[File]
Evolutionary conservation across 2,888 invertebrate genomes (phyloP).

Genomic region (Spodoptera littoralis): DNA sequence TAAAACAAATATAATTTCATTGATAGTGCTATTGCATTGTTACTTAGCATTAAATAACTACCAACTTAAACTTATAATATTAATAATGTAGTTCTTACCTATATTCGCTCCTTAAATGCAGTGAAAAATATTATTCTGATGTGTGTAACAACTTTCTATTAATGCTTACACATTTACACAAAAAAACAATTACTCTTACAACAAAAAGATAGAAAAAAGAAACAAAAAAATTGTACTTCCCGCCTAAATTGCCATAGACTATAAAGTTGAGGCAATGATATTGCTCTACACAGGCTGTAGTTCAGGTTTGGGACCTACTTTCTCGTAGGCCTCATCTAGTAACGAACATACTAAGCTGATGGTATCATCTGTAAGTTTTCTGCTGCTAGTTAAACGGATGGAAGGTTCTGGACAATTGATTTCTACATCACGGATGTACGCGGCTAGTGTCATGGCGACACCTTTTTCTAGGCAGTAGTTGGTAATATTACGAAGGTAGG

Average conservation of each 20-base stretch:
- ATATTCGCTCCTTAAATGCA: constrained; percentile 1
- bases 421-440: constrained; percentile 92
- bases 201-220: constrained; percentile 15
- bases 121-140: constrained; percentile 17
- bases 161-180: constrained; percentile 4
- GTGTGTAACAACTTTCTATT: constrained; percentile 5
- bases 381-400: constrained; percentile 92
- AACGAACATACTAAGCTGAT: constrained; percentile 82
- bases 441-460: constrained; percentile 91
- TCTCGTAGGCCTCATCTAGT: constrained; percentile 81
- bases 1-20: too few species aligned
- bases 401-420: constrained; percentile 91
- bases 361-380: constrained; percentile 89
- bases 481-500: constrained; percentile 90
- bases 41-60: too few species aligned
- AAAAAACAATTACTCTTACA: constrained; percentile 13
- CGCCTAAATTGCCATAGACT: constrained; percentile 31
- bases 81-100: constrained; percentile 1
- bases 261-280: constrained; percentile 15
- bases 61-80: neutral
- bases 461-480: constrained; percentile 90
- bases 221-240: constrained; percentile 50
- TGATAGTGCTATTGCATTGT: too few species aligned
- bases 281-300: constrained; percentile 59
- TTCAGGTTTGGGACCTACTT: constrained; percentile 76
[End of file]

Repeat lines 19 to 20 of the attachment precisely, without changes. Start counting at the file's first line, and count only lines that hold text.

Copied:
- AAAAAACAATTACTCTTACA: constrained; percentile 13
- CGCCTAAATTGCCATAGACT: constrained; percentile 31